Drs Lodise and Feuerstadt discuss risk factors for C. difficile infection (CDI).
Paul Feuerstadt, MD: With that foundational knowledge in mind, Tom, can you walk us through some risk factors associated with initial infection for C [Clostridioides] difficile?
Thomas Lodise, PharmD, PhD: As you know, numerous risk factors for CDI have been described in the literature. When you look at these risk factors, I put them in 3 groupings: pharmacological risk factors, host-related risk factors, and clinical characteristics or interventions. As you mentioned, far and away, the biggest risk factors are the receipt of antibiotics. When you think about that in someone who’s colonized with C difficile and creating that dysbiosis, it often occurs in hospitalized patient. On any given day in 1 of our hospitals, over half of the patients are receiving antibiotics. Not surprisingly, we have over a half million cases of CDI in the United States.
When we think about antibiotic use, we look at that risk. Even 1 or 2 days of receipt of antibiotics predisposes individuals to an increased risk of CDI and the presence of colonization. We see a peaking in that risk after 3 to 14 days, but that risk continues even after discontinuation of antibiotics. It continues to be high for 5 days but can persist for months or even years depending on the antibiotic received. So we think about antibiotic stewardship. It’s always important to use the narrowest spectrum agent for the shortest duration possible.
Other medications are proton pump inhibitors, H2 blockers, and anything that raises the pH within the stomach. NSAIDs [nonsteroidal anti-inflammatory drugs], steroids, and SSRIs [selective serotonin reuptake inhibitors] all disrupt normal functioning of the bowel, lead to a situation of dysbiosis, and in the presence of C difficile, can cause disease. When we think about host-related risk factors, I always think about individuals with a defective humoral immunity or those who have baseline dysbiosis. Older adults, those with cancer, diverticulitis, and irritable bowel disease are also at an increased risk.
Finally, with clinical characteristics, much like antibiotic-resistant pathogens, it’s time at risk in environments where there are a lot of C difficile spores: nursing homes and long-term care facilities, particularly in patients in a hospital for an extended period; colonization with VRE [vancomycin-resistant enterococci] and other resistant organisms; people getting GI [gastrointestinal] procedures. All of these are clinical conditions that create an increased risk of CDI.
Paul, there’s 1 thing I’ll leave you with. It’s not any 1 risk factor; rather it’s the culmination of risk factors. This has been described well within the literature. What we see is an older patient getting multiple rounds of antibiotics, maybe in the ICU [intensive care unit] or coming from a nursing home. Those are our most vulnerable individuals.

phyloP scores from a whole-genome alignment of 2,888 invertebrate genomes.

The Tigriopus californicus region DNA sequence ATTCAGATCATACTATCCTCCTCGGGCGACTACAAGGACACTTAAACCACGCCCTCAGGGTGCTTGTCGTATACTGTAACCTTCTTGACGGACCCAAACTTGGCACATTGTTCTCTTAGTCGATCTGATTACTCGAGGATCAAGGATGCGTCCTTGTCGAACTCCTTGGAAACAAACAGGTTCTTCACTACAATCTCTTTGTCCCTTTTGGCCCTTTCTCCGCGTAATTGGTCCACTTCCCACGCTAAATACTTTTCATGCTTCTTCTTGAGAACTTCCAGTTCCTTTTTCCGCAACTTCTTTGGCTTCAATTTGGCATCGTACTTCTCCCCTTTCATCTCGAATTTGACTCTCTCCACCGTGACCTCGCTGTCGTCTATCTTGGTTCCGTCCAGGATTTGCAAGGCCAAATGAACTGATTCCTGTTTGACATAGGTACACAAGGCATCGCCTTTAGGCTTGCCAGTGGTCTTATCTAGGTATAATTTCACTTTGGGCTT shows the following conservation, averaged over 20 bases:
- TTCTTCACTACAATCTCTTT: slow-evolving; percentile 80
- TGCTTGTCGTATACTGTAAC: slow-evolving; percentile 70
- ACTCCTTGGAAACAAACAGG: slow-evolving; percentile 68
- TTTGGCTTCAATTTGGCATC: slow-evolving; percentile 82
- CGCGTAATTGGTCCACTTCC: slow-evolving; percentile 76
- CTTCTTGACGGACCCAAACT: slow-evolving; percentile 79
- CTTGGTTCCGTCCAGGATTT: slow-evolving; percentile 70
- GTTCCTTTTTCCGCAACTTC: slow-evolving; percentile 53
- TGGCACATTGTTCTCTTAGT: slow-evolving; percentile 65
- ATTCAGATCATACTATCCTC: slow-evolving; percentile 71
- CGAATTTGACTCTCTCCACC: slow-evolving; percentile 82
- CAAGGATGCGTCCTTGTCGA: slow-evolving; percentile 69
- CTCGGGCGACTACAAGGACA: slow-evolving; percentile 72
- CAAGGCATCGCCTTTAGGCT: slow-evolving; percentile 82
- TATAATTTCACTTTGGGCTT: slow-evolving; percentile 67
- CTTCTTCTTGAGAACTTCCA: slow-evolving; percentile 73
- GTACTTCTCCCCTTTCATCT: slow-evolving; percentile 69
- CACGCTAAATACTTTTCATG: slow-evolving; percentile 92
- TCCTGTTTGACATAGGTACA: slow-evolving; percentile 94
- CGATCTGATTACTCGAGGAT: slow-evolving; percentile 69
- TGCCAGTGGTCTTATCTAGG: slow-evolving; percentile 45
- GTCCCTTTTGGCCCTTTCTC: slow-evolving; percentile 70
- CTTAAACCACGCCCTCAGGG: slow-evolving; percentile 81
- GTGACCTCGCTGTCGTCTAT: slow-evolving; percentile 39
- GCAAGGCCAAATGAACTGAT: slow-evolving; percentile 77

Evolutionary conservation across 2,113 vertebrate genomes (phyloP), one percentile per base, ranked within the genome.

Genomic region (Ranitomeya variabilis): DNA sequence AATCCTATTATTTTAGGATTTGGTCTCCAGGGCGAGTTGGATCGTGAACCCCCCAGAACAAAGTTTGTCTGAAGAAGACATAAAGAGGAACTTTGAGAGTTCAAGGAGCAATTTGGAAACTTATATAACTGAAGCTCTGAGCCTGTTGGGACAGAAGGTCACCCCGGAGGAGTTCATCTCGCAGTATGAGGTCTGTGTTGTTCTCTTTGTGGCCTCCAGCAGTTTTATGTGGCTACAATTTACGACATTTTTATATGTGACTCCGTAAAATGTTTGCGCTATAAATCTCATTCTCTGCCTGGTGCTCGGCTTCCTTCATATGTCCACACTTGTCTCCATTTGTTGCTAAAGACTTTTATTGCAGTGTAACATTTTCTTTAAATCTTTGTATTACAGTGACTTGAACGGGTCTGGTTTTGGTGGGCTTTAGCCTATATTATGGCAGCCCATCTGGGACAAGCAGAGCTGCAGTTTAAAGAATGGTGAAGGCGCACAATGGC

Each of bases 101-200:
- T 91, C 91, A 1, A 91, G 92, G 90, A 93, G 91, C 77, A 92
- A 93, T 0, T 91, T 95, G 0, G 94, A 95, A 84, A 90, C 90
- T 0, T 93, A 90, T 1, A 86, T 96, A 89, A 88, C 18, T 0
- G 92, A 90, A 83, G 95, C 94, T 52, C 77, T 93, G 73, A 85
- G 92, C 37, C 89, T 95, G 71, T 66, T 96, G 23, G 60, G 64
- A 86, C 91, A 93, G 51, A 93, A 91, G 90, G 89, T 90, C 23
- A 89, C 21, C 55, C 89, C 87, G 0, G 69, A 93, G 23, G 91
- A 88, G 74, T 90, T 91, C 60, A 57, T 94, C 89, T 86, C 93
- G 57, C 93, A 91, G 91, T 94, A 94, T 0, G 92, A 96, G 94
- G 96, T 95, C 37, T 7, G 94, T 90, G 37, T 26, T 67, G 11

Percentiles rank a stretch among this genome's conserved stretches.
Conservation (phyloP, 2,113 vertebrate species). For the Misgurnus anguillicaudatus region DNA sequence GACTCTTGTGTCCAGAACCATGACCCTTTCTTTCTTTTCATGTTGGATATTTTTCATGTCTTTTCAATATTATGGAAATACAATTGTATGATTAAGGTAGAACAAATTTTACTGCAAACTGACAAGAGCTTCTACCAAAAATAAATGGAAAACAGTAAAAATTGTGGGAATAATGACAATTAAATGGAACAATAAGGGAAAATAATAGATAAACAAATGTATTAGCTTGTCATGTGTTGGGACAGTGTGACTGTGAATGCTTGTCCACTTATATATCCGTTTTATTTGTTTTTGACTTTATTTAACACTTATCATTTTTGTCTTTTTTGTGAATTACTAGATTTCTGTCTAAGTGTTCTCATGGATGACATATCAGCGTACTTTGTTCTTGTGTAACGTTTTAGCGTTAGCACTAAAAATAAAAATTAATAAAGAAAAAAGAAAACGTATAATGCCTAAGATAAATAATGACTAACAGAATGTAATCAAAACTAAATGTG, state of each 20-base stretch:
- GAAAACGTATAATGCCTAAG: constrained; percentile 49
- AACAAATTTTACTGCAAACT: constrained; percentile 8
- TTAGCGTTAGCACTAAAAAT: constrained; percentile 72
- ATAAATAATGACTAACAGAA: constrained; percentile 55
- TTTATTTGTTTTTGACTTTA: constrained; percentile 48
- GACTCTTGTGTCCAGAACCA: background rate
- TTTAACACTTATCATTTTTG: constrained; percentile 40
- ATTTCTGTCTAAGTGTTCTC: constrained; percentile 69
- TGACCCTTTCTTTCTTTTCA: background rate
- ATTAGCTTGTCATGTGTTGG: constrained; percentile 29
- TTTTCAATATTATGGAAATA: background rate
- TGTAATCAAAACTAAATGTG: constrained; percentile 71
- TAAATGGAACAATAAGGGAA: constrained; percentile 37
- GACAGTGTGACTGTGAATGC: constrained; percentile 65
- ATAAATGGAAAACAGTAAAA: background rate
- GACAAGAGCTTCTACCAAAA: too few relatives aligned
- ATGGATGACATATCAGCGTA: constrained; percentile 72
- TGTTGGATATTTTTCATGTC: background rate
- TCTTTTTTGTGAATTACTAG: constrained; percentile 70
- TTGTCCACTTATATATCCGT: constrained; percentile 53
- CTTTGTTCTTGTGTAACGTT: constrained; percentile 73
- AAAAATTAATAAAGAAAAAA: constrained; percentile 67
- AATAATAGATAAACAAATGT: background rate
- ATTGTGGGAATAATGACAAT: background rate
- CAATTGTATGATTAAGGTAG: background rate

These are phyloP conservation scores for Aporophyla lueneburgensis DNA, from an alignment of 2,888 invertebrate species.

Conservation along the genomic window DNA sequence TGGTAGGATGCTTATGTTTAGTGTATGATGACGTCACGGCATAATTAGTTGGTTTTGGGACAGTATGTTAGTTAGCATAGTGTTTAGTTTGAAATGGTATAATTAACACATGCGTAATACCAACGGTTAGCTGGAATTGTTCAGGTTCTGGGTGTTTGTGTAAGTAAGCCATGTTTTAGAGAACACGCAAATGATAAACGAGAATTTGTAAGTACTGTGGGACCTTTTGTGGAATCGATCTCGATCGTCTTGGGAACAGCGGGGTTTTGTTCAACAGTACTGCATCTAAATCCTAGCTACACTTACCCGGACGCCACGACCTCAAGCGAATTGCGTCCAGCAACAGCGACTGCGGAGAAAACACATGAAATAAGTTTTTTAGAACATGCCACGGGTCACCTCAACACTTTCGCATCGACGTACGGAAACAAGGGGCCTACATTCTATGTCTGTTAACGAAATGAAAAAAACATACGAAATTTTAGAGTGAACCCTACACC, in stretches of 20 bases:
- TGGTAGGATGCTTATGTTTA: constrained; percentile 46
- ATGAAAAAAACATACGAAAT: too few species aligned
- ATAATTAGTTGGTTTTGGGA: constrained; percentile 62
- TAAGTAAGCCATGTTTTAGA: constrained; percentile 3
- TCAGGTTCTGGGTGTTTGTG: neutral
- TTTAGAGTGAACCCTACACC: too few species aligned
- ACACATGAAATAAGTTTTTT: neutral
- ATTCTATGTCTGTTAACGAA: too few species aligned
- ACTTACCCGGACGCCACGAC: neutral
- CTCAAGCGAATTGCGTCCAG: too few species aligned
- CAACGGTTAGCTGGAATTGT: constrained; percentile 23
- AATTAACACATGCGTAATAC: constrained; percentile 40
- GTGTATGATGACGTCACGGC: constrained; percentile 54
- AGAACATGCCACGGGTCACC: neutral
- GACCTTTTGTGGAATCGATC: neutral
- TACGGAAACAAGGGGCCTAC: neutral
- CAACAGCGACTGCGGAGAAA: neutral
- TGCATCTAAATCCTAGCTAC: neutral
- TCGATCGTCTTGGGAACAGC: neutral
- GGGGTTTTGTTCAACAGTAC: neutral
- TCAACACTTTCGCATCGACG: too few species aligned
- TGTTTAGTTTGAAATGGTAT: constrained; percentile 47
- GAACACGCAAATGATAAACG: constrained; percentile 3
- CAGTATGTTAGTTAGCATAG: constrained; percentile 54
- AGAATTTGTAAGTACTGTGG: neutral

Paul Feuerstadt, MD: Excellent. When we focus on patients who are hospitalized and those who are aging, why is C difficile infection such a significant concern for those patients?
Thomas Lodise, PharmD, PhD: When we think about the underlying pathophysiology, which you did a very nice job describing, they have defects in humoral immunity against that toxin B from C difficile. They have some baseline dysbiosis. They’re more vulnerable patient populations. The other thing I always think about is that we’re all at risk for CDI depending on our background risk factors. There are greater risks for complications associated with the disease. When we think about it, 1 in 10 people over 65 years old who get CDI die. Those individuals are at an increased risk of complications, whether that’s fulminant colitis, admission to an ICU, or sepsis. What we see in those greater than 65 is an increased baseline risk because of their collective conditions. When they do experience, they have increased morbidity and mortality.
Paul Feuerstadt, MD:I completely agree. In the hospital setting, you’re surrounded by other individuals who potentially have C difficile or can transfer it because they’re colonized. Those are all important points. Thank you. Now, what about differences in risk factors for initial infection vs risk factors for a current infection?
Thomas Lodise, PharmD, PhD: Paul, I look at them as largely overlapping. It’s the same patient type: older adults, those with baseline dysbiosis against defects in humoral immunity, patients getting recourses of antibiotics. If there’s never restoration of the microbiota and then they go get an antibiotic, that’s a perfect host for recurrent infection. With recurrent CDI, 25% on average get a recurrent infection. Once they get that recurrent infection, they go down that slippery slope. Everyone is at a 50% risk of a subsequent episode. Most of the things we think about in the infectious disease world are acute conditions, but CDI is 1 of those that probably fits into that chronic category because of the recurrent nature of the disease. A lot of the risk factors they have are unavoidable. How do you tell a person not to go back to a nursing home, where there’s a lot of circulating C difficile spores? How do you tell the person we need to get you out of the ICU when you’re sick? What we find is a host who’s vulnerable because certain conditions are unavoidable. If they get an infection, we have to treat them with antibiotics. It’s not surprising that we see the sequela of recurrent disease among certain individuals with C difficile.
Paul Feuerstadt, MD:I completely agree. We have to think about this, as you said, in terms of modifiable and unmodifiable risk factors. Unfortunately, a lot of these individuals have a lot of unmodifiable risk factors, but we need to be cognizant of some of the modifiable ones and realize that if we learn the risk factors for initial infection, we’re learning the risk factors for a current infection as well.
Transcript edited for clarity